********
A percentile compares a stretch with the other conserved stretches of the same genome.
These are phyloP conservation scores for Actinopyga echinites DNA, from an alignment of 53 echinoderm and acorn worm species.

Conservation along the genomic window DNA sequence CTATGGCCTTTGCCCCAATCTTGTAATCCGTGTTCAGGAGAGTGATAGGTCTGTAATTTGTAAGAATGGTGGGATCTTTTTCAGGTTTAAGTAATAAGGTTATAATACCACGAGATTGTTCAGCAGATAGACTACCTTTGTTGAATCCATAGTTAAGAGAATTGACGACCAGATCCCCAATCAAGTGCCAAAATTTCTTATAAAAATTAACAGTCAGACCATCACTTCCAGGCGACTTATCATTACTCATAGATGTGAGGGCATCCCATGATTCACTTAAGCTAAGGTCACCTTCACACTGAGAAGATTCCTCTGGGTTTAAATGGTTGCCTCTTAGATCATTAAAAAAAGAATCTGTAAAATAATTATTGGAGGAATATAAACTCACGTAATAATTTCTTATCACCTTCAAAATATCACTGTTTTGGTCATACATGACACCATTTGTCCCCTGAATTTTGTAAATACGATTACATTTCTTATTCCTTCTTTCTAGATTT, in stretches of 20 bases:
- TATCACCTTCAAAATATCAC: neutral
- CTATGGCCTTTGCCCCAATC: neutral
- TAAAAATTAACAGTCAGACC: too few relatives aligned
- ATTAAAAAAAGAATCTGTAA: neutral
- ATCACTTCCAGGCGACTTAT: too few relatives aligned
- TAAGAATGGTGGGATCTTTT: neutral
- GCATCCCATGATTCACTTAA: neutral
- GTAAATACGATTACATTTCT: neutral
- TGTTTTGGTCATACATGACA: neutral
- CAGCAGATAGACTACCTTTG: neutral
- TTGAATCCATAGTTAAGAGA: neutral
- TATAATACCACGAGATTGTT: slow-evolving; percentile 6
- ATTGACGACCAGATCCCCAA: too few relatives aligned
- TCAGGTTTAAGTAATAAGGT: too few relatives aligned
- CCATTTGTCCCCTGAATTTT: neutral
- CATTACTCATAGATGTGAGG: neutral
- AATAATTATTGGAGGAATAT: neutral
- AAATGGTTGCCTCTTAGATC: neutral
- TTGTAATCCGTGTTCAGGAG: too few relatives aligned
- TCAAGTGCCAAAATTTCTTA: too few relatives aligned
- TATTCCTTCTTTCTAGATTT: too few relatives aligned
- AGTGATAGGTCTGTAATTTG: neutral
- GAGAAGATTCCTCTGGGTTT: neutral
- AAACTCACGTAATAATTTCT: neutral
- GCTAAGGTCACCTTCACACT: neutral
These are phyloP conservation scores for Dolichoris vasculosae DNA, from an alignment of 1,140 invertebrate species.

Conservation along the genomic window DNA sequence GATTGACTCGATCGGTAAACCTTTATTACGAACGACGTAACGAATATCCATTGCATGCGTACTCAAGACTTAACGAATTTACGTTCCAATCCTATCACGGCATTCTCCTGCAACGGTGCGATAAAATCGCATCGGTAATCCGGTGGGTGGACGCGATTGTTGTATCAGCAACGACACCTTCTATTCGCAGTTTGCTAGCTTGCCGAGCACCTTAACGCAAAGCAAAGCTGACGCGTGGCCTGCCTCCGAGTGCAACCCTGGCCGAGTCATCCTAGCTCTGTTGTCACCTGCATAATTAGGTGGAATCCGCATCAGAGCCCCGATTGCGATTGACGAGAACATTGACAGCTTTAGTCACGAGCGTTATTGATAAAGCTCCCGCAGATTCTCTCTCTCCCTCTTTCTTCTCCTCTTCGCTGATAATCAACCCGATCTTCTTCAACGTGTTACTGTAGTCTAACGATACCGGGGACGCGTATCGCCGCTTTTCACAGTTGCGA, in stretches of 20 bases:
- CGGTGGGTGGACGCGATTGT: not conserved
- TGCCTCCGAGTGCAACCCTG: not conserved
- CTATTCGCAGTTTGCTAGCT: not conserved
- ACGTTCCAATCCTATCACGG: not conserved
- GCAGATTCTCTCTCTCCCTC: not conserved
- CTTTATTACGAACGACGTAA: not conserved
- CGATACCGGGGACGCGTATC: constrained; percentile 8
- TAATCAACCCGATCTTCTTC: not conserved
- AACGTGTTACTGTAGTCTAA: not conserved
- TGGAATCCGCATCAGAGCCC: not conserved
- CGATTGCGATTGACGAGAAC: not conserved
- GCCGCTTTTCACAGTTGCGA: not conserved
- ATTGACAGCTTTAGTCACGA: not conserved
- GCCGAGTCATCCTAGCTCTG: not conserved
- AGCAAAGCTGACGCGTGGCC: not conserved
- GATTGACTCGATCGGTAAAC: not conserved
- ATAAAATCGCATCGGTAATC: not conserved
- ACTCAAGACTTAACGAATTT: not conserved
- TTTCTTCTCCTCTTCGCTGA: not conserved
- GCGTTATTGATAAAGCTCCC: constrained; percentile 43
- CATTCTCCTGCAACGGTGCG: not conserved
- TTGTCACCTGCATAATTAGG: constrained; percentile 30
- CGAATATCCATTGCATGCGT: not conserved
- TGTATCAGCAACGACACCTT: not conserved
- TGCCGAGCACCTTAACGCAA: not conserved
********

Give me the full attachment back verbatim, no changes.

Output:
A percentile compares a stretch with the other conserved stretches of the same genome.
These are phyloP conservation scores for Actinopyga echinites DNA, from an alignment of 53 echinoderm and acorn worm species.

Conservation along the genomic window DNA sequence CTATGGCCTTTGCCCCAATCTTGTAATCCGTGTTCAGGAGAGTGATAGGTCTGTAATTTGTAAGAATGGTGGGATCTTTTTCAGGTTTAAGTAATAAGGTTATAATACCACGAGATTGTTCAGCAGATAGACTACCTTTGTTGAATCCATAGTTAAGAGAATTGACGACCAGATCCCCAATCAAGTGCCAAAATTTCTTATAAAAATTAACAGTCAGACCATCACTTCCAGGCGACTTATCATTACTCATAGATGTGAGGGCATCCCATGATTCACTTAAGCTAAGGTCACCTTCACACTGAGAAGATTCCTCTGGGTTTAAATGGTTGCCTCTTAGATCATTAAAAAAAGAATCTGTAAAATAATTATTGGAGGAATATAAACTCACGTAATAATTTCTTATCACCTTCAAAATATCACTGTTTTGGTCATACATGACACCATTTGTCCCCTGAATTTTGTAAATACGATTACATTTCTTATTCCTTCTTTCTAGATTT, in stretches of 20 bases:
- TATCACCTTCAAAATATCAC: neutral
- CTATGGCCTTTGCCCCAATC: neutral
- TAAAAATTAACAGTCAGACC: too few relatives aligned
- ATTAAAAAAAGAATCTGTAA: neutral
- ATCACTTCCAGGCGACTTAT: too few relatives aligned
- TAAGAATGGTGGGATCTTTT: neutral
- GCATCCCATGATTCACTTAA: neutral
- GTAAATACGATTACATTTCT: neutral
- TGTTTTGGTCATACATGACA: neutral
- CAGCAGATAGACTACCTTTG: neutral
- TTGAATCCATAGTTAAGAGA: neutral
- TATAATACCACGAGATTGTT: slow-evolving; percentile 6
- ATTGACGACCAGATCCCCAA: too few relatives aligned
- TCAGGTTTAAGTAATAAGGT: too few relatives aligned
- CCATTTGTCCCCTGAATTTT: neutral
- CATTACTCATAGATGTGAGG: neutral
- AATAATTATTGGAGGAATAT: neutral
- AAATGGTTGCCTCTTAGATC: neutral
- TTGTAATCCGTGTTCAGGAG: too few relatives aligned
- TCAAGTGCCAAAATTTCTTA: too few relatives aligned
- TATTCCTTCTTTCTAGATTT: too few relatives aligned
- AGTGATAGGTCTGTAATTTG: neutral
- GAGAAGATTCCTCTGGGTTT: neutral
- AAACTCACGTAATAATTTCT: neutral
- GCTAAGGTCACCTTCACACT: neutral
These are phyloP conservation scores for Dolichoris vasculosae DNA, from an alignment of 1,140 invertebrate species.

Conservation along the genomic window DNA sequence GATTGACTCGATCGGTAAACCTTTATTACGAACGACGTAACGAATATCCATTGCATGCGTACTCAAGACTTAACGAATTTACGTTCCAATCCTATCACGGCATTCTCCTGCAACGGTGCGATAAAATCGCATCGGTAATCCGGTGGGTGGACGCGATTGTTGTATCAGCAACGACACCTTCTATTCGCAGTTTGCTAGCTTGCCGAGCACCTTAACGCAAAGCAAAGCTGACGCGTGGCCTGCCTCCGAGTGCAACCCTGGCCGAGTCATCCTAGCTCTGTTGTCACCTGCATAATTAGGTGGAATCCGCATCAGAGCCCCGATTGCGATTGACGAGAACATTGACAGCTTTAGTCACGAGCGTTATTGATAAAGCTCCCGCAGATTCTCTCTCTCCCTCTTTCTTCTCCTCTTCGCTGATAATCAACCCGATCTTCTTCAACGTGTTACTGTAGTCTAACGATACCGGGGACGCGTATCGCCGCTTTTCACAGTTGCGA, in stretches of 20 bases:
- CGGTGGGTGGACGCGATTGT: not conserved
- TGCCTCCGAGTGCAACCCTG: not conserved
- CTATTCGCAGTTTGCTAGCT: not conserved
- ACGTTCCAATCCTATCACGG: not conserved
- GCAGATTCTCTCTCTCCCTC: not conserved
- CTTTATTACGAACGACGTAA: not conserved
- CGATACCGGGGACGCGTATC: constrained; percentile 8
- TAATCAACCCGATCTTCTTC: not conserved
- AACGTGTTACTGTAGTCTAA: not conserved
- TGGAATCCGCATCAGAGCCC: not conserved
- CGATTGCGATTGACGAGAAC: not conserved
- GCCGCTTTTCACAGTTGCGA: not conserved
- ATTGACAGCTTTAGTCACGA: not conserved
- GCCGAGTCATCCTAGCTCTG: not conserved
- AGCAAAGCTGACGCGTGGCC: not conserved
- GATTGACTCGATCGGTAAAC: not conserved
- ATAAAATCGCATCGGTAATC: not conserved
- ACTCAAGACTTAACGAATTT: not conserved
- TTTCTTCTCCTCTTCGCTGA: not conserved
- GCGTTATTGATAAAGCTCCC: constrained; percentile 43
- CATTCTCCTGCAACGGTGCG: not conserved
- TTGTCACCTGCATAATTAGG: constrained; percentile 30
- CGAATATCCATTGCATGCGT: not conserved
- TGTATCAGCAACGACACCTT: not conserved
- TGCCGAGCACCTTAACGCAA: not conserved